I’ve been digging in the dirt my whole life, and even managed a fairly large estate garden for a while, but an element of surprise still catches me off guard almost every year.
January 19, 2012, was a day for the record books. My garden at Old Goat Farm, about 45 miles southeast of Seattle at the foot of Mount Rainier, received about a foot of snow. Overnight, the snow changed to freezing rain, a rare weather event for the Puget Sound region. By mid-morning, trees throughout the area began to break apart under the weight of snow and ice. From within the house, the snapping branches sounded like gunfire. It quickly became too dangerous to go outside.
[pullquote]You never know what’s going to go down from one year to the next in the garden.[/pullquote]
As I watched from the window, a 40-foot walnut (Juglans sp.) slowly tipped over as a 60-foot oak (Quercus sp.) next to it began to shatter. A beautiful, 50-year-old, 25-foot-tall Japanese maple (Acer palmatum) broke off at about 5 feet above ground. At the end of the same border, our 20-foot plum tree (Prunus sp.) splintered at soil level.
Eleven Douglas firs (Pseudotsuga menziesii) in the garden lost half their limbs, crushing neighboring shrubs and small trees beneath their falling branches. On the other side of the house, an enormous 80-foot black locust (Robinia pseudoacacia) fell, taking our power lines out in the process. To say I didn’t see this coming would be a huge understatement.
The following day I stared out the window at piles of debris and wondered where to begin cleaning up. Fortunately, I heat my house with wood but the sheer volume of downed branches was way more than I could use.
[sidebar] Construction details
Five trees along the property line, spaced five to twenty feet apart, serve as upright supports. Eight-foot-tall four-by-fours set in concrete footings provided additional support between the trees. Panels of heavy-gauge metal horse fencing attached to the uprights form eight-foot-tall walls to contain the compost layers. [/sidebar]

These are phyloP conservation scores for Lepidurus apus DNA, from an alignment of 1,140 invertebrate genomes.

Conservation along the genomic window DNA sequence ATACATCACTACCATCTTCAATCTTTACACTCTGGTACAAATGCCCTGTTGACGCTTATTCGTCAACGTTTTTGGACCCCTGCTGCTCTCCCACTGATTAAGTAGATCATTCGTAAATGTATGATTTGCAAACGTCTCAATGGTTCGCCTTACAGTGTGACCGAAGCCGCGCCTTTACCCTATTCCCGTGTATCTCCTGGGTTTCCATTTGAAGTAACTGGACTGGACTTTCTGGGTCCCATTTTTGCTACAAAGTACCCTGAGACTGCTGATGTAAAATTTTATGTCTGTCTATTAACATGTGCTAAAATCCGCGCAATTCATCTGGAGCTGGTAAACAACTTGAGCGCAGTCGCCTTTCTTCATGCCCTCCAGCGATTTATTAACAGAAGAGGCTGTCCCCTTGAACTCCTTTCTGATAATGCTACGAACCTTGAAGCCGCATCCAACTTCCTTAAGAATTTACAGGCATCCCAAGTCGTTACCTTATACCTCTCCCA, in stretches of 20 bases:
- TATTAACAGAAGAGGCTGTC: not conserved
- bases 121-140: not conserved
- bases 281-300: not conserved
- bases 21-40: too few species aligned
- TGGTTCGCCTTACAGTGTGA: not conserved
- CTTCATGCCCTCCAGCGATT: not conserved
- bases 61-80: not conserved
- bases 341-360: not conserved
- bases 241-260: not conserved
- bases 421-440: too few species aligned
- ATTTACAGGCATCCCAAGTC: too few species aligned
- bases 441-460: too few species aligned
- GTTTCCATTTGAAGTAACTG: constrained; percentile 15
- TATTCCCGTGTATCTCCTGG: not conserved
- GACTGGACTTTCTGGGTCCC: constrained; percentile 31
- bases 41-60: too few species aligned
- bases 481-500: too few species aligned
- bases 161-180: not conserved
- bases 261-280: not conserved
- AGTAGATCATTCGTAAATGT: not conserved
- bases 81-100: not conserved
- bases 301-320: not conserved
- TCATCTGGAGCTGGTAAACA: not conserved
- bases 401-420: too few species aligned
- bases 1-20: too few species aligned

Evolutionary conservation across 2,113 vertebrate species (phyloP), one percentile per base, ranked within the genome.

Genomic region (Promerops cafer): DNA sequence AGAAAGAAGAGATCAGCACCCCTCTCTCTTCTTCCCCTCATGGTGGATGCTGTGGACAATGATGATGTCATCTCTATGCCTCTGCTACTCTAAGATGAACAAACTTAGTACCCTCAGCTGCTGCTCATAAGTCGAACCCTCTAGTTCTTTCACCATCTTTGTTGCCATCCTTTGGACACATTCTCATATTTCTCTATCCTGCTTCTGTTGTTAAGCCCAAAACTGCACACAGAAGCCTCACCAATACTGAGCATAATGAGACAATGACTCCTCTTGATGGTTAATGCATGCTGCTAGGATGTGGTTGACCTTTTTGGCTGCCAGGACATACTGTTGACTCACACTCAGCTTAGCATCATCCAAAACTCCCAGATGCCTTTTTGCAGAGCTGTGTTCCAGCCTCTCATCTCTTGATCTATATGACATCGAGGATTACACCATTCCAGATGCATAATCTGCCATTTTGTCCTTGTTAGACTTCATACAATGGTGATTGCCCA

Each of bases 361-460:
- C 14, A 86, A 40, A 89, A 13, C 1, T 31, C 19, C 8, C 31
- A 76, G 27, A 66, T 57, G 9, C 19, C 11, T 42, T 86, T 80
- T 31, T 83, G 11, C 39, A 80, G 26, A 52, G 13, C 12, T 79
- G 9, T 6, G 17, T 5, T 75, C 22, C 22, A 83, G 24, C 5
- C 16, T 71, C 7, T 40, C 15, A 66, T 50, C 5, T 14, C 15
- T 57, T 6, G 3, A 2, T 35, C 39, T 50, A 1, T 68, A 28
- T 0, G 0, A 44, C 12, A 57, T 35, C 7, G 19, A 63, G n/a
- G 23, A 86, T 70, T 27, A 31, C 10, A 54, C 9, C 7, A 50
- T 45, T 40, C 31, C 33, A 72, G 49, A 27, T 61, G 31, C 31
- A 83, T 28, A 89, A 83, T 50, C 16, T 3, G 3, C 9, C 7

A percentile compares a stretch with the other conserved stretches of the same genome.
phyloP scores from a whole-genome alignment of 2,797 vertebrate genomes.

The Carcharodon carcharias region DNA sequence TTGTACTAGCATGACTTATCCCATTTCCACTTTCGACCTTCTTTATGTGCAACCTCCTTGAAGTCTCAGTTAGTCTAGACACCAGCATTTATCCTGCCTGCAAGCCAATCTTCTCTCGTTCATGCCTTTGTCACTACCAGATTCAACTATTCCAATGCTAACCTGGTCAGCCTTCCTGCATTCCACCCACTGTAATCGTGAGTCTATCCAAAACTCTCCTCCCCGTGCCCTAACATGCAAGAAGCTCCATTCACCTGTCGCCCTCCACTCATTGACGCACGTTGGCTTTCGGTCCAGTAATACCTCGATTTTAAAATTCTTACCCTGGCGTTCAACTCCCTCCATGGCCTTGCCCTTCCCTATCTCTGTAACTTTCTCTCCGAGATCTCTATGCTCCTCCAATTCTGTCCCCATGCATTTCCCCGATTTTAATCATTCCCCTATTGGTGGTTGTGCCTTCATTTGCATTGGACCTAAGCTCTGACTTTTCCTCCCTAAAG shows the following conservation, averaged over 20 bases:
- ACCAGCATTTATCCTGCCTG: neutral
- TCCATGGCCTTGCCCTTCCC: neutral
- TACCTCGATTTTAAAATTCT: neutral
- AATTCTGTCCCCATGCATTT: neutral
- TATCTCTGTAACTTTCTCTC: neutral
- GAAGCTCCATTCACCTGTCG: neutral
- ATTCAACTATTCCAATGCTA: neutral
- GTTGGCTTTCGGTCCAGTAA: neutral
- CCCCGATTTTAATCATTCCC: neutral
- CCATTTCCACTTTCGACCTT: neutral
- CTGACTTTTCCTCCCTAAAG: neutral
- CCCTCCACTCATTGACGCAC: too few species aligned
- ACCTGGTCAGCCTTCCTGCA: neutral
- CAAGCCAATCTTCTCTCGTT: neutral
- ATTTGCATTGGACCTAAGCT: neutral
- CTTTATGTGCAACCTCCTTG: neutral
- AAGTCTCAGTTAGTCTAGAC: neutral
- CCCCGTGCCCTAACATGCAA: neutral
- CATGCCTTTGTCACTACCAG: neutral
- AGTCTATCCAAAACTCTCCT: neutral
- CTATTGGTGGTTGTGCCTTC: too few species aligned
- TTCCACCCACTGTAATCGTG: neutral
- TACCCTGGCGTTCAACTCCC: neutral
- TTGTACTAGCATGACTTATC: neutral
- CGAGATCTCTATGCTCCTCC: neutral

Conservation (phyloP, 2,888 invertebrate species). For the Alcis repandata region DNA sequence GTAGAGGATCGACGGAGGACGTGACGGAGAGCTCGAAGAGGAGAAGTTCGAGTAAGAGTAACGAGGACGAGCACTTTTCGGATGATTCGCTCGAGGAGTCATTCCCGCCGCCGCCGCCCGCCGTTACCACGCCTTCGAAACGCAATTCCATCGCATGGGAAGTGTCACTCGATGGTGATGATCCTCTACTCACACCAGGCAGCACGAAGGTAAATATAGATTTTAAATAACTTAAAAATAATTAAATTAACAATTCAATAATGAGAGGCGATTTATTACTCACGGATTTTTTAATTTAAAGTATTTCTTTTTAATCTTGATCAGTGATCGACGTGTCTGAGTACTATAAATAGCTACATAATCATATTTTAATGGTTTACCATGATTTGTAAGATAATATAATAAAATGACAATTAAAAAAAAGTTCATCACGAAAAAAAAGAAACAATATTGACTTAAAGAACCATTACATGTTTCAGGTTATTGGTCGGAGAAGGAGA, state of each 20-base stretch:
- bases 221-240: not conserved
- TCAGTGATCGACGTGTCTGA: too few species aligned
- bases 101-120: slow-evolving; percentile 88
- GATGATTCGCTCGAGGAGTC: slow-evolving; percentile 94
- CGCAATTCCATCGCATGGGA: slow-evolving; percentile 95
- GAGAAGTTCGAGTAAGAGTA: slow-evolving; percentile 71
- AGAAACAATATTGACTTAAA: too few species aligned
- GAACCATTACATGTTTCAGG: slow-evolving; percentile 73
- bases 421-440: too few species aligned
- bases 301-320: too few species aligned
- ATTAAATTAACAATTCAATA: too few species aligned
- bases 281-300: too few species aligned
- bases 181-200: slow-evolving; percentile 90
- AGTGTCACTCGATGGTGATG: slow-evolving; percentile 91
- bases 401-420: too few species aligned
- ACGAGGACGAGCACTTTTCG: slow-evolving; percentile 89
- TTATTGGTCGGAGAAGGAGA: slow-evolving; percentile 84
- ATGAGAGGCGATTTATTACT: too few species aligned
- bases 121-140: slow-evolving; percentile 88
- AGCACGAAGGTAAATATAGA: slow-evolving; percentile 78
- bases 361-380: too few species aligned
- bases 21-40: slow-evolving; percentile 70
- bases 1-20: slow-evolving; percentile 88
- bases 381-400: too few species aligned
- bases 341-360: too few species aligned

Discussing the situation with a friend, she reminded me of a compost wall on a nearby island. Roughly speaking, a compost wall is made up of layers of woody compost fenced within a vertical structure to form a semi-solid barrier. A small seasonal specialty nursery we operate on our property had a problem area that needed screening, so this seemed like a perfect solution to two problems. After considering the possibility, I talked myself into tackling the project.
Since this was to be a prominent—and permanent—feature in the nursery yard, I wanted it to be more ornamental than just a compost bin. Working with my selection of hard woods: walnut, oak, and black locust, I cut branches into short lengths that could be placed within the fence either in horizontal layers, showing off nice lichens and mosses on the exposed bark, or stacked to present the logs in cross section. The end result offers a variety of colors and texture; vertical bunches placed among the tiers interrupt the pattern, creating additional interest.
The finished wall is a striking eight feet high and sixty feet long, and varies in width from two to three feet. It is a dramatic backdrop for the central part of the nursery and really makes the plants stand out. My compost wall has become a great topic of conversation among neighbors and visitors, many of whom suffered similar tree losses and spent countless hours in line at the dump getting rid of debris from their properties. As a bonus, birds nested in the new structure last spring. The compost wall appears to have taken on a new life of its own.